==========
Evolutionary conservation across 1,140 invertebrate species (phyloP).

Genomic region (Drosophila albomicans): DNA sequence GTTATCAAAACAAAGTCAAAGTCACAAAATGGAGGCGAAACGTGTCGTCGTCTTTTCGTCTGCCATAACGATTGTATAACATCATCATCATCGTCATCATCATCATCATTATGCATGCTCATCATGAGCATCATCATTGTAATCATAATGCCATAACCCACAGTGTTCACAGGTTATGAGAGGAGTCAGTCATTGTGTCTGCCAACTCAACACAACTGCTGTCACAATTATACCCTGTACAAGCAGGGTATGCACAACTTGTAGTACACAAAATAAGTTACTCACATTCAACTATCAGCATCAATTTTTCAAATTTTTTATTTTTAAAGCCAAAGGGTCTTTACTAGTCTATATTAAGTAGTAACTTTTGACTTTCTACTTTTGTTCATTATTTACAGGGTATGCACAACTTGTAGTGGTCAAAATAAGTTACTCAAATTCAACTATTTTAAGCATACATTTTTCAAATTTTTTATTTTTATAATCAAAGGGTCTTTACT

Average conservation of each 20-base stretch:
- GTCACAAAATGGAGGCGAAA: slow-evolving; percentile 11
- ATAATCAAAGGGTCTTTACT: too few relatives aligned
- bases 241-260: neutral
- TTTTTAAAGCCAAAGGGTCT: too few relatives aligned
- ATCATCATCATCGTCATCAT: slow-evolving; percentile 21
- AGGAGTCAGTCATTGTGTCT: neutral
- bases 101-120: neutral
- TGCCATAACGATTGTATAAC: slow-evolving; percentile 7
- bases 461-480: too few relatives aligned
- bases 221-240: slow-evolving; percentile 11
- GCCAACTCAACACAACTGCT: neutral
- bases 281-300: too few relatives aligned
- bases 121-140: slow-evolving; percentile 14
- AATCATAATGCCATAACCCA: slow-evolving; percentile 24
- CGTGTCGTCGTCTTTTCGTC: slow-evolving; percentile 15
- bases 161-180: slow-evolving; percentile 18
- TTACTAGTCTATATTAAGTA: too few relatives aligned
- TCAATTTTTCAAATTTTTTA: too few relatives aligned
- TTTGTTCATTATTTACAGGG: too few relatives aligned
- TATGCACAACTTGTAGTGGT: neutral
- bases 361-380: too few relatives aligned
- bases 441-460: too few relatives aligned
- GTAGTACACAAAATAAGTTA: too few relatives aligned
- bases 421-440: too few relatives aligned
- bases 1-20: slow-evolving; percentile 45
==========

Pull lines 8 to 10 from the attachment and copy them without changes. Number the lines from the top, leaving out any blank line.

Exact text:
- ATCATCATCATCGTCATCAT: slow-evolving; percentile 21
- AGGAGTCAGTCATTGTGTCT: neutral
- bases 101-120: neutral